(c) Pillar three is the responsibility of Member States to respond collectively in a timely and decisive manner when a State is manifestly failing to provide such protection. Though widely discussed, pillar three is generally understood too narrowly. As demonstrated by the successful bilateral, regional and global efforts to avoid further bloodshed in early 2008 following the disputed election in Kenya, if the international community acts early enough, the choice need not be a stark one between doing nothing or using force. A reasoned, calibrated and timely response could involve any of the broad range of tools available to the United Nations and its partners. These would include pacific measures under Chapter VI of the Charter, coercive ones under Chapter VII and/or collaboration with regional and subregional arrangements under Chapter VIII. The process of determining the best course of action, as well as of implementing it, must fully respect the provisions, principles and purposes of the Charter. In accordance with the Charter, measures under Chapter VII must be authorized by the Security Council. The General Assembly may exercise a range of related functions under Articles 10 to 14, as well as under the “Uniting for peace” process set out in its resolution 377 (V). Chapters VI and VIII specify a wide range of pacific measures that have traditionally been carried out either by intergovernmental organs or by the Secretary-General. Either way, the key to success lies in an early and flexible response, tailored to the specific needs of each situation.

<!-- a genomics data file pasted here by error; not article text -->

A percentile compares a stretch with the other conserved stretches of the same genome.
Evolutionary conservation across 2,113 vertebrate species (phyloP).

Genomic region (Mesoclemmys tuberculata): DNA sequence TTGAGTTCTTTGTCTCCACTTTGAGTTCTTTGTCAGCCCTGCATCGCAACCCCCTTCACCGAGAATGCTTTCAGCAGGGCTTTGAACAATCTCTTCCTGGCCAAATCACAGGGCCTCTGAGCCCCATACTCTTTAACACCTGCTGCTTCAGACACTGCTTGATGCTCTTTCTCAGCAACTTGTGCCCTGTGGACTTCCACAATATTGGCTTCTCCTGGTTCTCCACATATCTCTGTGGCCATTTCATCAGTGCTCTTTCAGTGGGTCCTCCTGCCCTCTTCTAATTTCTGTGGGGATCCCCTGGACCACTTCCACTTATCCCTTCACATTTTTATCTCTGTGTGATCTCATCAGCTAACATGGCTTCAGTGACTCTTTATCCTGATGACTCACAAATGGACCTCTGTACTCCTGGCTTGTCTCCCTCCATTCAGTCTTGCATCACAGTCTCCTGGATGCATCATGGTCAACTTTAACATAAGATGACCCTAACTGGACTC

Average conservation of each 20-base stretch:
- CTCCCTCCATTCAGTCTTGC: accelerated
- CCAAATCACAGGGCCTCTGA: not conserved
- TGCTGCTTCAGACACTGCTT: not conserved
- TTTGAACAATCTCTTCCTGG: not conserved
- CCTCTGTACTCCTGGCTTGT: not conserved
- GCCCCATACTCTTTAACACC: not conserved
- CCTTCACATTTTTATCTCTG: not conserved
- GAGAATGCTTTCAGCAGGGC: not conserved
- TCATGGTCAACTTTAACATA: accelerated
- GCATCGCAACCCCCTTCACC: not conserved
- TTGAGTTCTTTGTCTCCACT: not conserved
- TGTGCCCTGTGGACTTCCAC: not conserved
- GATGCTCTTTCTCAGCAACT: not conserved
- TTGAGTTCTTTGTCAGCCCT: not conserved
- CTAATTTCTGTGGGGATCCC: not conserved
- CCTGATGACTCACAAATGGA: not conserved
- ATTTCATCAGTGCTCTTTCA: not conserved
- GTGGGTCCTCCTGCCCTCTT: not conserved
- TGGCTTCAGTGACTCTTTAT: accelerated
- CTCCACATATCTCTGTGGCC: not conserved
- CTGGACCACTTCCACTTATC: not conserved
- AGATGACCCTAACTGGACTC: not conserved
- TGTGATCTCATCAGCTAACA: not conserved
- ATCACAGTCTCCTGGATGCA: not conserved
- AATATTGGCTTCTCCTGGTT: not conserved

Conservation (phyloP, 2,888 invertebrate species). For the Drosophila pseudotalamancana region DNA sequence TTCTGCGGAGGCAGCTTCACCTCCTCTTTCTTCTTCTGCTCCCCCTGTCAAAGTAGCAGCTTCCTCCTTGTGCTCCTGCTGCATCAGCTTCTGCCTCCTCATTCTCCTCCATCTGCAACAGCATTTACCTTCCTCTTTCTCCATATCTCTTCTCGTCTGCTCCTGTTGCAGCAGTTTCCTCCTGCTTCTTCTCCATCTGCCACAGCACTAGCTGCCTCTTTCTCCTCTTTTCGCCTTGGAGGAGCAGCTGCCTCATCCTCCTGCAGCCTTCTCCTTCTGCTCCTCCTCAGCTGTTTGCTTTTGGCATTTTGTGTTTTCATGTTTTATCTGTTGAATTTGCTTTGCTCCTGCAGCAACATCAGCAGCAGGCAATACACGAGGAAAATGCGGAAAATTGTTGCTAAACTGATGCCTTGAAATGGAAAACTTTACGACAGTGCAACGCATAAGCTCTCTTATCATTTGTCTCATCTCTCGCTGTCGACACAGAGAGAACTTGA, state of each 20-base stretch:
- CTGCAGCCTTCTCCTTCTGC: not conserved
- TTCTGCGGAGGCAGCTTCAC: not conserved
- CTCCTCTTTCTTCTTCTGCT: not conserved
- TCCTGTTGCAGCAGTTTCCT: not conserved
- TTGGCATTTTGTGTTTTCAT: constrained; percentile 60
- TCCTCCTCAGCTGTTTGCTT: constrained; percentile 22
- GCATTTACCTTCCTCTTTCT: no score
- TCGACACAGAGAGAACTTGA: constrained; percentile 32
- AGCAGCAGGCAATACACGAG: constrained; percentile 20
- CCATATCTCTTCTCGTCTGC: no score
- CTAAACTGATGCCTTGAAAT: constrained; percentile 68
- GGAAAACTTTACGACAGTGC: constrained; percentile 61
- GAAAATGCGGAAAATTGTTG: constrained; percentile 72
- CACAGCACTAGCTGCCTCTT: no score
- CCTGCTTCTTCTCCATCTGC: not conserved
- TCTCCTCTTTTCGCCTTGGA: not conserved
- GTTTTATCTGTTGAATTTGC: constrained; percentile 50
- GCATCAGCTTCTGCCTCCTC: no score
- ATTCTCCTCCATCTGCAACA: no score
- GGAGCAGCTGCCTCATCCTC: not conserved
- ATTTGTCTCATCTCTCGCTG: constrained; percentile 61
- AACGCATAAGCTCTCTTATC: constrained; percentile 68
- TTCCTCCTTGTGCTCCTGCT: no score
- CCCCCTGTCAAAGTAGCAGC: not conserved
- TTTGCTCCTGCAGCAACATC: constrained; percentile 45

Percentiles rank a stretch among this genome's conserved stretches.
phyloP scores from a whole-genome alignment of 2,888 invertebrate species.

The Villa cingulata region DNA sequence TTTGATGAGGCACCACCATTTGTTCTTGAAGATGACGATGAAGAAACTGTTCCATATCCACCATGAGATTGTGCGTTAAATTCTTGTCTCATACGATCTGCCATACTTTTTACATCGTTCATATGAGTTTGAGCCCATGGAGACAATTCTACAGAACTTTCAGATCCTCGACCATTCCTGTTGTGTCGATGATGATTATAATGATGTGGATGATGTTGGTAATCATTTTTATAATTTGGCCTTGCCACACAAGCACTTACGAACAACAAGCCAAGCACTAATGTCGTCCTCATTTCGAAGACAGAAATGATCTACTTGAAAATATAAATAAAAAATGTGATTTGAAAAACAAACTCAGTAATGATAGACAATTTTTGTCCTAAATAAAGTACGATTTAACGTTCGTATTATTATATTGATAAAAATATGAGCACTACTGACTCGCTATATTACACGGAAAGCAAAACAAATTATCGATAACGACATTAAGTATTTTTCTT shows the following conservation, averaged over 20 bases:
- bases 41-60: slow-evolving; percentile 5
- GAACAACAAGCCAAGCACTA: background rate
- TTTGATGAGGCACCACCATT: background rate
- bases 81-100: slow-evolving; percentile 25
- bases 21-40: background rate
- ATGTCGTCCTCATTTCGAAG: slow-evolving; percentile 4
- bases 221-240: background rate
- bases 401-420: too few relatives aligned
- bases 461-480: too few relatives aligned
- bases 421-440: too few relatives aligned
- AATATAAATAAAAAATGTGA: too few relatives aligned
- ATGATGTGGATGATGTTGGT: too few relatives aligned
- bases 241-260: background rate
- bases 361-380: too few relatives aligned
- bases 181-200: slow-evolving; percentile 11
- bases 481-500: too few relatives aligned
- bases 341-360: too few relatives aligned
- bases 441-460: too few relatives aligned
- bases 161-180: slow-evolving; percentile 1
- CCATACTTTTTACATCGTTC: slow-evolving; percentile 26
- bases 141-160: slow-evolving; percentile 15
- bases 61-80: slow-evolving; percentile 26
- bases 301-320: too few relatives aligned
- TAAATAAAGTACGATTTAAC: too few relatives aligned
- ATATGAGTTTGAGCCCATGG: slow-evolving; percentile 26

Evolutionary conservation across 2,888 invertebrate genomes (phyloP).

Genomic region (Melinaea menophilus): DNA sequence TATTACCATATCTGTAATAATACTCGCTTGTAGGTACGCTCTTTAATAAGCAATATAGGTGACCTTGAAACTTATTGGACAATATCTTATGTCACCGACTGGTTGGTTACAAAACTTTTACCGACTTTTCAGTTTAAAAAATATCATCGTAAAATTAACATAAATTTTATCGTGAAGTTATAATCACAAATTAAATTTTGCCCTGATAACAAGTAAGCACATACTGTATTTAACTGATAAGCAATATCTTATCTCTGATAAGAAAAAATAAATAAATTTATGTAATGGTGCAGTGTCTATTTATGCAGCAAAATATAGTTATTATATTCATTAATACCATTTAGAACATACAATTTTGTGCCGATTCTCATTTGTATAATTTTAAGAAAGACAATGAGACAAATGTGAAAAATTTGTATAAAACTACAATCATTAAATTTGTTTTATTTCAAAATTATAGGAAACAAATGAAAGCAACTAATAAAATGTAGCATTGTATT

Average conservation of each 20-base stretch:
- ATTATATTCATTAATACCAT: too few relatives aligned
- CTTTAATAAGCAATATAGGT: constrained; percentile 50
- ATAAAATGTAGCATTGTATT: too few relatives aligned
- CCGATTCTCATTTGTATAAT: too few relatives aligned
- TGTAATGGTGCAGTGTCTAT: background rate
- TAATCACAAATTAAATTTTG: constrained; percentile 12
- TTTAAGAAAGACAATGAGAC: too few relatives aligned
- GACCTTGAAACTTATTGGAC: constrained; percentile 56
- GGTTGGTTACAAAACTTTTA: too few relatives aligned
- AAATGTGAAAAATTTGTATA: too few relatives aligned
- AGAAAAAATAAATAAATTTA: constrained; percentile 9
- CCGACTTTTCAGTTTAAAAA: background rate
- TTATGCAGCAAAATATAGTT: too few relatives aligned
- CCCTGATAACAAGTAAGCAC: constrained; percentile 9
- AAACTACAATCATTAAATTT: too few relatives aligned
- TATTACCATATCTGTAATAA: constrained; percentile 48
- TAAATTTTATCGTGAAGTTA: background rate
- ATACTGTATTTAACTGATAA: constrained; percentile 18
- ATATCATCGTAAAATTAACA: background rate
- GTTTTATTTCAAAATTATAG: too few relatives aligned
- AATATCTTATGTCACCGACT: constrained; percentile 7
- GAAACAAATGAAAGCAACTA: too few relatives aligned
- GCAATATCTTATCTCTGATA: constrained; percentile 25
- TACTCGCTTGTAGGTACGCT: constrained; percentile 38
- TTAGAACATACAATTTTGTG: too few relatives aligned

12. If the three supporting pillars were of unequal length, the edifice of the responsibility to protect could become unstable, leaning precariously in one direction or another. Similarly, unless all three pillars are strong the edifice could implode and collapse. All three must be ready to be utilized at any point, as there is no set sequence for moving from one to another, especially in a strategy of early and flexible response. With these caveats in mind, some examples of policies and practices that are contributing, or could contribute, to meeting pillars one, two and three are set out in sections II to IV below. The way forward is considered in section V. In particular, five points are set out in paragraph 71 that the General Assembly may wish to consider in its review of the overall strategy set out in the report. Some initial ideas on early warning and assessment are set out in the annex. Later in 2009, I will submit to the Assembly modest proposals for implementing improvements in the early warning capability of the Organization, as called for in paragraph 138 of the Summit Outcome.